Category: Breishit

Babylon: the Earthling and the Tower

Rabbi Meir’s comment celebrates both diversity and unity of humanity. Rav’s further specifics can also be understood more generally to speak to our divided, or blended, natures.

Babylon and the Beginning

Ancient commentary finds reference to exile, to Babylon in particular, as early as the bible’s second verse

Rivers of His Hands

“The rivers of his hands [נהרות ידיו] poured into his good deeds,” reads the Yehuda Amichai poem “My Father.” The Hebrew Poetry group at Temple Micah discussed this poem on Shabbat, and I later recalled […]

Warring Nations, Sibling Tears

The Torah portion Toldot (Gen. 25:19 – 28:9) illustrates the struggles of nations and individuals. We are simultaneously the inheritors of this mess and the participants – all of them – in the heart-breaking. So, […]

Teapots in Babylon

My personal connection to the language of “Babylon” has been growing for some time…

Foreign and Familiar

In this week’s Torah portion, two of the central characters receive new names: Abram becomes Abraham (Gen 17:4), and Sarai, Sarah (17:15). God announces this to Abraham as part of a statement of the covenant […]

message to the Hebrew

Sandwiched in a Torah portion packed with narrative is “the war of the kings” with Lot’s capture and rescue (Gen. 14). It begins, really, with Abraham and his nephew Lot separating to avoid quarrel over […]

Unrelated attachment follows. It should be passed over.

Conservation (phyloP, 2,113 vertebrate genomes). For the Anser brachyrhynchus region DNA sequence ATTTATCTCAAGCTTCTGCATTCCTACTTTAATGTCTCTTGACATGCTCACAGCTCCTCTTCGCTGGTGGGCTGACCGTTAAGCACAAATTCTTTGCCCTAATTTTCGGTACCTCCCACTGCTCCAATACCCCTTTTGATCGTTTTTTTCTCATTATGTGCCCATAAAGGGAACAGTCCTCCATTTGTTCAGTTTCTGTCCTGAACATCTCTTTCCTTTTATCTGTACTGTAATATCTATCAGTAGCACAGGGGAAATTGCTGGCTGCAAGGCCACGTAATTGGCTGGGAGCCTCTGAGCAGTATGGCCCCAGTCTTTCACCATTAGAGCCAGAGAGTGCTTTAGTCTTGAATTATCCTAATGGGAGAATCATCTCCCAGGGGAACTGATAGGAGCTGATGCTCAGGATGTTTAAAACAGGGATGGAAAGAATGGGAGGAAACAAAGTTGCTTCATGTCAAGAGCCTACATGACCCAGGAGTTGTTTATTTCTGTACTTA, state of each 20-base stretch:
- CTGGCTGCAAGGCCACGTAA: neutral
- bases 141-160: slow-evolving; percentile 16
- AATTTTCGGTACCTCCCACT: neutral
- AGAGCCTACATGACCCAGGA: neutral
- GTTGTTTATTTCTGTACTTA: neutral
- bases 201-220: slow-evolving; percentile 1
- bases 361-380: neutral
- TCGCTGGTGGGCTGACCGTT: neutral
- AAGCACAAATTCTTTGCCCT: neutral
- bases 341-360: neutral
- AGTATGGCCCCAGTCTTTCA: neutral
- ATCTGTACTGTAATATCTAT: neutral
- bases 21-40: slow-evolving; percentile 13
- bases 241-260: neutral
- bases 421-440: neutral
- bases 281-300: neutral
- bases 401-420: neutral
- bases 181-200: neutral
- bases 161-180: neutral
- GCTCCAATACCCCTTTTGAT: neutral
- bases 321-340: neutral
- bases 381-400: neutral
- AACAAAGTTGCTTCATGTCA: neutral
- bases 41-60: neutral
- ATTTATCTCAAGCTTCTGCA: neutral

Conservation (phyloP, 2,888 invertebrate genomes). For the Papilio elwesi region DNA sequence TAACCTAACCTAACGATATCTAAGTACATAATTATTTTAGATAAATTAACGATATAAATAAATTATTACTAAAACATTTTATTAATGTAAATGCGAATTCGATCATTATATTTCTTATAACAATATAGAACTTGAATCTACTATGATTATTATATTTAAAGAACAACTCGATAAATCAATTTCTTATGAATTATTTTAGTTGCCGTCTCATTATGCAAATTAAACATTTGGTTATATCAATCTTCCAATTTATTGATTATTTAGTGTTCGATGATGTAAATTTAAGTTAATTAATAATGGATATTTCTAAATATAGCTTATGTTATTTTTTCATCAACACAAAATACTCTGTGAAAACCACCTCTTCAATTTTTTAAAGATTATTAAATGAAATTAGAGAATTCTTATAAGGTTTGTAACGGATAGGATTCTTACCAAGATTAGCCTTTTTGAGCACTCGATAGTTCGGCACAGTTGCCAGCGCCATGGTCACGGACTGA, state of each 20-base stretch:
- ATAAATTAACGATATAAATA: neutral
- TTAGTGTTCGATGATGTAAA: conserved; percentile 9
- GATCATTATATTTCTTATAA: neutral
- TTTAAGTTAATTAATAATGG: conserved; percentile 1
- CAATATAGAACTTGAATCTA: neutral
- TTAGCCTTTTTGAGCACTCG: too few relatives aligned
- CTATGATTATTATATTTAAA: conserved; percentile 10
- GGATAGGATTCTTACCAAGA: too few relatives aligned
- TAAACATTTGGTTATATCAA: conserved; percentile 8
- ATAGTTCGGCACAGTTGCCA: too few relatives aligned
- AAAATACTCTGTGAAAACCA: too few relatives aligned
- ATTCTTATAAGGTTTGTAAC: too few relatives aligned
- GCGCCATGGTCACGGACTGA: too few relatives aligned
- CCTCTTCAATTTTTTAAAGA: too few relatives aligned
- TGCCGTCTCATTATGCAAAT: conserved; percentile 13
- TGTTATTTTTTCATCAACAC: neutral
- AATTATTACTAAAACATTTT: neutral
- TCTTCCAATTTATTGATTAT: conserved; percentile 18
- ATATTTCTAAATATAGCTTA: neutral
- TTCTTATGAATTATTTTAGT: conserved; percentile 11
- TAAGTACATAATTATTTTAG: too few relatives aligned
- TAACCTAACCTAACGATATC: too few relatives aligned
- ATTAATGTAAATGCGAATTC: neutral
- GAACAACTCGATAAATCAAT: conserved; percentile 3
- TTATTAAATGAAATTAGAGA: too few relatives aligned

Whence have you come?

An angel encounters Hagar in the wilderness (Gen. 16:7). At this point, she has been introduced to us as maid to Sarah, who has been married to Abraham for ten years without producing a child […]

Noah, Covenant, and “Cursed be Canaan”

Curse and Covenant The “curse of Ham” — with related ideas about slavery and race, unsupported by the the text itself — emerged over the centuries from the biblical story of Noah. Regardless of our […]

Getting Exodus Right: Watch the Women and Learn (or: Family Travail Becomes Community Action)

A coffin in Egypt closes the Book of Genesis (Genesis 50:26), and the Exodus story is launched with a basket on the Nile (Exodus 2:3). Joseph’s death, which closely follows that of his father, Jacob […]